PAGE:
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February 21, 2007 [LINK / comment]

More rumblings of GOP division

Saturday's Washington Post included another chapter in the never-ending saga of the warring factions of the Republican Party in Virginia. The "moderates" in the Senate and the "conservatives" in the House of Delegates are still having a hard time narrowing their differences over transportation funding and other issues. (I use quotation marks because I'm becoming skeptical that those labels are really accurate of what each side represents.) The Senate voted down the measures related to illegal immigration, one of which I supported [link corrected]. The article focused on two key protagonists, the flamboyant Sen. Russ Potts of Winchester, a moderate's moderate, and House of Delegates Majority Leader Morgan Griffith. Actually, I tend to agree with Potts about not wearing one's faith on their sleeve, echoing the thoughts of former U.S. Senator John Danforth (see October 12), but when it comes to tough issues such as the budget or immigration, Potts just doesn't get it. Stubborn-headed legislators like him make it very difficult to reach a compromise solution that serves the broad interests of Old Dominion residents.

Sayre challenges Sen. Hanger

These divisions are becoming manifest right here in the Shenandoah Valley, as a challenger to incumbent state Senator Emmett Hanger has emerged: Scott Sayre, a businessman from Buena Vista. He announced his candidacy at several public appearances yesterday, as reported in the News Leader. On Tuesday evening he spoke at length to the Staunton Republican Committee about his family background, his service in the Army, and his career as a private business owner. He emphasized his strong opposition to taxes and illegal immigration, and then faced questioning from the local party members who wanted to know his positions on other issues. See his Web site:

Some have complained that Sen. Hanger is "out of touch" with his constituents, based primarily on his vote to increase the state income tax in June 2004. This was part of a last-minute compromise that prevented the state government from shutting down. Even though that tax hike proved to be much greater than what was truly needed (we now have a surplus), I grudgingly accepted it at the time, figuring that the alternative was the state getting a bad financial reputation. In relative terms, however, Virginian taxpayers are still not doing that badly. From the state government's Web site "Virginia Performs":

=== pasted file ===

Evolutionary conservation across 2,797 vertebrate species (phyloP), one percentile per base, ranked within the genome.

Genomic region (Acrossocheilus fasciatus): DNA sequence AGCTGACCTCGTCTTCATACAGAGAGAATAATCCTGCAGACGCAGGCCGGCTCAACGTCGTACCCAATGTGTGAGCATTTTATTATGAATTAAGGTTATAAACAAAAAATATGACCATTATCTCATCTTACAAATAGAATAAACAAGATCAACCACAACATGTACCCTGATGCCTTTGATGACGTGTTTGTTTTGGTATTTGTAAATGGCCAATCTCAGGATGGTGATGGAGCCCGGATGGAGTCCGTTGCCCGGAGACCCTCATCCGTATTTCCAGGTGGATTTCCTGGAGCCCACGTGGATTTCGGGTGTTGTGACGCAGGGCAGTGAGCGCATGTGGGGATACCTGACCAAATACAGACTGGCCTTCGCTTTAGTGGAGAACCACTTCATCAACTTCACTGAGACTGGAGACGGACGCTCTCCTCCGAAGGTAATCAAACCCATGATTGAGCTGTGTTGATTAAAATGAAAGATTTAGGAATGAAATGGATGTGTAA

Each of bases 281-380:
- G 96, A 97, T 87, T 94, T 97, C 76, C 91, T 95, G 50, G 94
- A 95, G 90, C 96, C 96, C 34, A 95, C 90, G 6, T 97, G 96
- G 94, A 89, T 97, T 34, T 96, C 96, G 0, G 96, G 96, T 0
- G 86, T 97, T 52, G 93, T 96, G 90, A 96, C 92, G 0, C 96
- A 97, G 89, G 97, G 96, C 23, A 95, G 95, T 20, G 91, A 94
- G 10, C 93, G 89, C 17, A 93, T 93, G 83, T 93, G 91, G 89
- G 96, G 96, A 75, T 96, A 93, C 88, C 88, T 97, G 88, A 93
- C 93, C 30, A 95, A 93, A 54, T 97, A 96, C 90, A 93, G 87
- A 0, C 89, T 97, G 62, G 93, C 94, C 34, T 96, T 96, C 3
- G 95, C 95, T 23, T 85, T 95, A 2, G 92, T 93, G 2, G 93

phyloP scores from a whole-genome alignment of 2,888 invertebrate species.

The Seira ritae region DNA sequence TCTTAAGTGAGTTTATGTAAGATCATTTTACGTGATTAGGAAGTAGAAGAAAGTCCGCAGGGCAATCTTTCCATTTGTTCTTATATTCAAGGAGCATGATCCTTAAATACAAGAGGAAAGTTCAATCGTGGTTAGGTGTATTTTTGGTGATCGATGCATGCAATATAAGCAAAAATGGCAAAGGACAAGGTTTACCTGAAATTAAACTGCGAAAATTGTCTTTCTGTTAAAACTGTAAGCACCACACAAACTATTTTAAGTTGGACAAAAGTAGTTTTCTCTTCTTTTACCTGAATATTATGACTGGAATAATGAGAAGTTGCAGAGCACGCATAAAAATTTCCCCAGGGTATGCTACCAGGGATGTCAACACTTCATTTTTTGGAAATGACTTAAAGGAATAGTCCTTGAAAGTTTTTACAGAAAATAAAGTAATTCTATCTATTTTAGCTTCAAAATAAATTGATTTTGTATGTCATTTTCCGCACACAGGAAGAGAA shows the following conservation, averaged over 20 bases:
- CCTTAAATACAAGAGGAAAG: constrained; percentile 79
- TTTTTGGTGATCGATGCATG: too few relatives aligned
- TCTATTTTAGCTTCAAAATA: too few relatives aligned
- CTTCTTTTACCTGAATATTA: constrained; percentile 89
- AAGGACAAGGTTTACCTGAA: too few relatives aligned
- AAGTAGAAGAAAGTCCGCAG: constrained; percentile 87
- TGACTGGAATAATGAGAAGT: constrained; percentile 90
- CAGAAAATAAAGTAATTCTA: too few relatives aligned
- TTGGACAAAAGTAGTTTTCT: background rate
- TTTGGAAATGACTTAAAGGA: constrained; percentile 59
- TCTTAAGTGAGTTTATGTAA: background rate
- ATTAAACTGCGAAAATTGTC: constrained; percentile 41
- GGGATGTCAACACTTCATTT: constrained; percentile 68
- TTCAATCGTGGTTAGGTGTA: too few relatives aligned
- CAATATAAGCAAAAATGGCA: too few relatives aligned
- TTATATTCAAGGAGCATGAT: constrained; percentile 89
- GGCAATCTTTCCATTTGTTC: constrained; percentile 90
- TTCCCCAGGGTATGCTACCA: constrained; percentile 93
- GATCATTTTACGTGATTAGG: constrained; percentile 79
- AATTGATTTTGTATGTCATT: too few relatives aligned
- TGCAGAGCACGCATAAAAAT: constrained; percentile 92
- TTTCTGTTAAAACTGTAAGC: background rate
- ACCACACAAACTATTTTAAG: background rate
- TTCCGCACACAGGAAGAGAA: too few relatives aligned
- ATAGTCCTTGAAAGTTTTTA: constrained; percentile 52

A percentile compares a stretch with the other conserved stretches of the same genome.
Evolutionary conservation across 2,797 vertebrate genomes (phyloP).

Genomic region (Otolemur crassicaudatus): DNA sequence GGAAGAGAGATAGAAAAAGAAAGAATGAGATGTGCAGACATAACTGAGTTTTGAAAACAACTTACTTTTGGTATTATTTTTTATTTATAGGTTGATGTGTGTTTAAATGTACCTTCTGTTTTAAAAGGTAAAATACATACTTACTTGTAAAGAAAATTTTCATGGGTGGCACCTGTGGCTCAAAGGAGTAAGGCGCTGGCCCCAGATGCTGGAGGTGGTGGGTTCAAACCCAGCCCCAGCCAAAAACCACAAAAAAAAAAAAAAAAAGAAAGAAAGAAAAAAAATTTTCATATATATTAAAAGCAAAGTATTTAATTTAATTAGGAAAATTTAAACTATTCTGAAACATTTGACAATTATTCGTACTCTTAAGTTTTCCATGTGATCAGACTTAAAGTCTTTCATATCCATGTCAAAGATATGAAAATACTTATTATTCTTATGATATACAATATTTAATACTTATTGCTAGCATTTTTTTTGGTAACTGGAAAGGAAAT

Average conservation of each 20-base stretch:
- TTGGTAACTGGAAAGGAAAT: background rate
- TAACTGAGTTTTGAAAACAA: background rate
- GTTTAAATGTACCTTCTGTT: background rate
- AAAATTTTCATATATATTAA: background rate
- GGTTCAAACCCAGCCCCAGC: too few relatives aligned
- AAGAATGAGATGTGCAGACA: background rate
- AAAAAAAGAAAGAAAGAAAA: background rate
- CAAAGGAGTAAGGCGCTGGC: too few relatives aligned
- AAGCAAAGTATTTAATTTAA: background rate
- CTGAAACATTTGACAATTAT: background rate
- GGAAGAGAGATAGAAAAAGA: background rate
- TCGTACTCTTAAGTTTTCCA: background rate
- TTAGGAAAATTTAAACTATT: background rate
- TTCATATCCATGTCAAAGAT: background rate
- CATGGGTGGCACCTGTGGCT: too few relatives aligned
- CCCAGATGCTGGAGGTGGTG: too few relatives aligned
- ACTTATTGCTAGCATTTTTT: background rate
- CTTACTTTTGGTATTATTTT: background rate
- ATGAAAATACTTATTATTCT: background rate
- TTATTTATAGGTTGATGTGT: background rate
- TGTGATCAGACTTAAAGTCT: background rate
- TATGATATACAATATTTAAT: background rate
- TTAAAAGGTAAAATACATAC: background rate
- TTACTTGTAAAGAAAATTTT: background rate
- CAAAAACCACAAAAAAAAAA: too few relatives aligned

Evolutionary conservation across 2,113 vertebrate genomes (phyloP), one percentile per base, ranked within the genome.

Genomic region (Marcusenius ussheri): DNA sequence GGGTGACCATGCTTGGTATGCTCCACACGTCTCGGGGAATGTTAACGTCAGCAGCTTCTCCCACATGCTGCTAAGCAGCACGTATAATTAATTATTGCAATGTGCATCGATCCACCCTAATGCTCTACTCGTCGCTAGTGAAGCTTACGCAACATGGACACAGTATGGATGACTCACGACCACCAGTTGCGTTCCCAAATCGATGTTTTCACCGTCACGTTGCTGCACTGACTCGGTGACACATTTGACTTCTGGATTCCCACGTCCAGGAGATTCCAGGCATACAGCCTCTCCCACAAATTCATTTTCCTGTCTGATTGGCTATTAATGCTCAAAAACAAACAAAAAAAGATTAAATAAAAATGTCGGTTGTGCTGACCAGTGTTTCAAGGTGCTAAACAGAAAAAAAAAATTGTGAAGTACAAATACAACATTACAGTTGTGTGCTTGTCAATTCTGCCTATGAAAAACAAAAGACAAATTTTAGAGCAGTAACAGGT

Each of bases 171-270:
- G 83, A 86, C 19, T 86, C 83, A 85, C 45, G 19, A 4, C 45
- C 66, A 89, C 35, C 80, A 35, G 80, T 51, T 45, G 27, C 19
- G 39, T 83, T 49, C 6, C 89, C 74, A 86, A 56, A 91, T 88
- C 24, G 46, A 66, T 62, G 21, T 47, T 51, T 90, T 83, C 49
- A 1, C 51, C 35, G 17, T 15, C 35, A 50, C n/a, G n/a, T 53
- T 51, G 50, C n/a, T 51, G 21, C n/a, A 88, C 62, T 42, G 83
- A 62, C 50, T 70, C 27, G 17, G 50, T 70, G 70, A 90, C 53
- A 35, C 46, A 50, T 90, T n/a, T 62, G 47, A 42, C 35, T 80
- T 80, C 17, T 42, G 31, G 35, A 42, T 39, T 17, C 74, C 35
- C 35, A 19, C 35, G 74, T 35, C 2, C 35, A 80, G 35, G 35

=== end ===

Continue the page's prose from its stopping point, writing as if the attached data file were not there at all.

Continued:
According to the Tax Foundation, in 2006 Virginia had the 10th lowest state and local tax burden in the country at 9.5 percent of income.

Translation: If you think Virginia's taxes are too high, you should move to Maryland or Massachusetts. As for the criticism of Hanger as being "out of touch," what many people fail to recognize is that senators are generally expected to exercise greater judgment as to what serves the common good, whereas members of the lower house are supposed to reflect the sentiments of their constituents in a more direct way. The distinction in roles is not always crystal clear, but that is one of the fundamental reasons for having a bifurcated legislative branch -- as a check on sudden popular impulses.

For the record, I should state that I know Sen. Hanger personally, and he is a very friendly, decent, competent man. I may not agree with him all the time, but I do admire his thoughtful, independent-minded approach to grappling with complex policy issues. At a time when the Republican Party is being torn apart by single-minded tax-cut advocates on one hand, versus a few unprincipled "moderates" who pander to the mainstream media on the other hand, Sen. Hanger is a clear voice of reason who can get the two sides to work toward a common goal. He embodies the old-fashioned ideal of a Virginia Gentleman.

Posted (or last updated or commented upon): 21 Feb 2007, 11: 39 PM

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